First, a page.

The ProShares Investment Grade—Intr Rt Hdgd (IGHG ) is designed to thrive when interest rates rise, but that doesn’t mean the ETF isn’t useful when rates are declining. Quite the contrary, IGHG is performing admirably this year and features a tempting to yield to help investors bolster income in today’s low yield environment.
IGHG tracks the performance of the Citi Corporate Investment Grade (Treasury Rate-Hedged) Index with long positions in investment-grade corporate bonds issued by both U.S. and foreign domiciled companies. This is particularly important during market downturns when the propensity for a company to default on its debt is higher. As such, IGHG focuses on investment-grade issues to reduce credit risk.
“While most risk assets were down in August, one notable pocket of strength remains corporate credit,” said ProShares in a recent note. “Both high-yield and investment-grade benchmarks continue to show strength by delivering positive returns during August, and low to mid-teens performance for the year-to-date period.”
IGHG has a high-yield counterpart, the ProShares High Yield Interest Rate Hedged ETF (HYHG ). HYHG “targets zero interest rate risk by including a built-in hedge against rising rates that uses short positions in U.S. Treasury futures,” according to ProShares.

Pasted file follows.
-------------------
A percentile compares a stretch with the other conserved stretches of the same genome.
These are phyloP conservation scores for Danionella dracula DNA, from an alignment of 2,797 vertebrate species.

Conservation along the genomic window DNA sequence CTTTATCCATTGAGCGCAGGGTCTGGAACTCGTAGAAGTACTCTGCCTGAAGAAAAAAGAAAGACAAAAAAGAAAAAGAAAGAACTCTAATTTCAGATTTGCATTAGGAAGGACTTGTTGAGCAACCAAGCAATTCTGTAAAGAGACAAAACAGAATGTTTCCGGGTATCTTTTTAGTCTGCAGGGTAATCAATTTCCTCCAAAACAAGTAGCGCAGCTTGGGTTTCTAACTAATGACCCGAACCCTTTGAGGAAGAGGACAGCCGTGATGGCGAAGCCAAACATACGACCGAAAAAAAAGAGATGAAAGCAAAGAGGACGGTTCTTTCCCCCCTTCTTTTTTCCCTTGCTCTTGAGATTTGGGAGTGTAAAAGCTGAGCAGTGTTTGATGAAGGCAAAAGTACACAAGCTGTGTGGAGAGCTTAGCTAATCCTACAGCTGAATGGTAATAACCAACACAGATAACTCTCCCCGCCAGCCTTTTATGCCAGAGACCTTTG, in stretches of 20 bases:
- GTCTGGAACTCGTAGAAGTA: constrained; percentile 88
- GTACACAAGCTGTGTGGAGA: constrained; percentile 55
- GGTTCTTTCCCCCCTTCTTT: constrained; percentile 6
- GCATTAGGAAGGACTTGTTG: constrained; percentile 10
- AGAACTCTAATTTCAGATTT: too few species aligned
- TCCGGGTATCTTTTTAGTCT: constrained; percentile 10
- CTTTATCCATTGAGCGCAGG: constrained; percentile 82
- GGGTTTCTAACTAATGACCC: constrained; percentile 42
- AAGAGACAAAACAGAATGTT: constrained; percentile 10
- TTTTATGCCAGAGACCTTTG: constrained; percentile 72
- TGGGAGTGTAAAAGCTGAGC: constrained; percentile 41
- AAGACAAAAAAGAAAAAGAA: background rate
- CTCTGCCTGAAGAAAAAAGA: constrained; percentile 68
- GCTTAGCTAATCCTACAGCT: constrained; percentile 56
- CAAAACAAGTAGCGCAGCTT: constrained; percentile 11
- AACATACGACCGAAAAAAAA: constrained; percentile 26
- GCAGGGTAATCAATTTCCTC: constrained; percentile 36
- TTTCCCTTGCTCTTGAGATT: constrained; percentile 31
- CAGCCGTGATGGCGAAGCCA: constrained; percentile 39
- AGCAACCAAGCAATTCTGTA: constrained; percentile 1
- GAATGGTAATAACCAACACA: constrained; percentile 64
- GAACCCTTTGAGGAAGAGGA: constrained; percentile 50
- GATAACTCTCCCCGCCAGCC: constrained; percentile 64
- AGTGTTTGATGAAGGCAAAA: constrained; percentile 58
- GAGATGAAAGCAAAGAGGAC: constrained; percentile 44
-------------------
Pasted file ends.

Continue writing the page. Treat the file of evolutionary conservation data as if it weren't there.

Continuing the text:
Better Than Expected
Many investment-grade corporate bond ETFs, including IGHG, have large weights to bonds with BBB ratings. The ProSHares ETF allocates roughly half its weight to such debt and that group has defied some of the controversy surrounding it at the start of this year.
“Conversely, other bond market observers argued that the above thesis was probably overblown and noted that the largest issues of BBB-rated bonds are defensive companies, such as financial services and consumer staples according to Nasdaq.
IGHG yields nearly 4%, impressive by today’s standards, and the fund has the potential to deliver more upside as 2019 moves along.
“With corporate spreads presenting arguably fair valuation levels, and with the corporate credit curve decidedly not inverted, August’s resiliency could be a bullish sign for the remainder of the year, positioning corporate credit, as perhaps, a risk worth taking,” according to ProShares.
This article originally appeared on ETFTrends.com.